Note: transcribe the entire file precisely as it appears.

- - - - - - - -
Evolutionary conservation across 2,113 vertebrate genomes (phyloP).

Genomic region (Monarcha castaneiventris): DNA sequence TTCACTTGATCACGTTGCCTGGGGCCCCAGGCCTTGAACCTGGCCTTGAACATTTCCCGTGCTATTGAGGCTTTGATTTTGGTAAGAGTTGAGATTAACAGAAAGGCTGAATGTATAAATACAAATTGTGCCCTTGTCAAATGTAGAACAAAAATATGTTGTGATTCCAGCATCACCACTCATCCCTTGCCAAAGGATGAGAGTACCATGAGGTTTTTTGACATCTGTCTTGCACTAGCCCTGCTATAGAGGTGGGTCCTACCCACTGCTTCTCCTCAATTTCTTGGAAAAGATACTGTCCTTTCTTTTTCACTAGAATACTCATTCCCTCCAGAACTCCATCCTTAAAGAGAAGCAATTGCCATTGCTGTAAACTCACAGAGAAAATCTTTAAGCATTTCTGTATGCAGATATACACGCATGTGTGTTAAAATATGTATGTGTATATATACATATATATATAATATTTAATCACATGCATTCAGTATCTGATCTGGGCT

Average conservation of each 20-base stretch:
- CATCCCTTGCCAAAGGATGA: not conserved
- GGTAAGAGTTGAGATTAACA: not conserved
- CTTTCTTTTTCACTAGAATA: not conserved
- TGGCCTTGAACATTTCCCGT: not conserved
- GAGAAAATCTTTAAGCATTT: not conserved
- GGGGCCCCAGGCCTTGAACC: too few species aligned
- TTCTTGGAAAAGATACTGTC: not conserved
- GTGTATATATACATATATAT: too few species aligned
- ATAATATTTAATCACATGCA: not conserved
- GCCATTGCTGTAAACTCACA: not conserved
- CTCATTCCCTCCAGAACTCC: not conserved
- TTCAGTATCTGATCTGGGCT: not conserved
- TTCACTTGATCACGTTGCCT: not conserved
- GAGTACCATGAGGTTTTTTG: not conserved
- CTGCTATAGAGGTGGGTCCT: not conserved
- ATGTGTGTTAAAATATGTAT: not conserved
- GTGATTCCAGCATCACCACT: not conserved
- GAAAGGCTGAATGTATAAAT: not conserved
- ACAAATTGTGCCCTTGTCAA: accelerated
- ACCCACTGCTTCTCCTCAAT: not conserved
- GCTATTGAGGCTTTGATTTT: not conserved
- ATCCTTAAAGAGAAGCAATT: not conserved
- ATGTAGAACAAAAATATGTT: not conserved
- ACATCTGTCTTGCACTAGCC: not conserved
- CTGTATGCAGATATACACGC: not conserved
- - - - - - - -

Evolutionary conservation across 2,113 vertebrate genomes (phyloP).

Genomic region (Monarcha castaneiventris): DNA sequence TTCACTTGATCACGTTGCCTGGGGCCCCAGGCCTTGAACCTGGCCTTGAACATTTCCCGTGCTATTGAGGCTTTGATTTTGGTAAGAGTTGAGATTAACAGAAAGGCTGAATGTATAAATACAAATTGTGCCCTTGTCAAATGTAGAACAAAAATATGTTGTGATTCCAGCATCACCACTCATCCCTTGCCAAAGGATGAGAGTACCATGAGGTTTTTTGACATCTGTCTTGCACTAGCCCTGCTATAGAGGTGGGTCCTACCCACTGCTTCTCCTCAATTTCTTGGAAAAGATACTGTCCTTTCTTTTTCACTAGAATACTCATTCCCTCCAGAACTCCATCCTTAAAGAGAAGCAATTGCCATTGCTGTAAACTCACAGAGAAAATCTTTAAGCATTTCTGTATGCAGATATACACGCATGTGTGTTAAAATATGTATGTGTATATATACATATATATATAATATTTAATCACATGCATTCAGTATCTGATCTGGGCT

Average conservation of each 20-base stretch:
- CATCCCTTGCCAAAGGATGA: not conserved
- GGTAAGAGTTGAGATTAACA: not conserved
- CTTTCTTTTTCACTAGAATA: not conserved
- TGGCCTTGAACATTTCCCGT: not conserved
- GAGAAAATCTTTAAGCATTT: not conserved
- GGGGCCCCAGGCCTTGAACC: too few species aligned
- TTCTTGGAAAAGATACTGTC: not conserved
- GTGTATATATACATATATAT: too few species aligned
- ATAATATTTAATCACATGCA: not conserved
- GCCATTGCTGTAAACTCACA: not conserved
- CTCATTCCCTCCAGAACTCC: not conserved
- TTCAGTATCTGATCTGGGCT: not conserved
- TTCACTTGATCACGTTGCCT: not conserved
- GAGTACCATGAGGTTTTTTG: not conserved
- CTGCTATAGAGGTGGGTCCT: not conserved
- ATGTGTGTTAAAATATGTAT: not conserved
- GTGATTCCAGCATCACCACT: not conserved
- GAAAGGCTGAATGTATAAAT: not conserved
- ACAAATTGTGCCCTTGTCAA: accelerated
- ACCCACTGCTTCTCCTCAAT: not conserved
- GCTATTGAGGCTTTGATTTT: not conserved
- ATCCTTAAAGAGAAGCAATT: not conserved
- ATGTAGAACAAAAATATGTT: not conserved
- ACATCTGTCTTGCACTAGCC: not conserved
- CTGTATGCAGATATACACGC: not conserved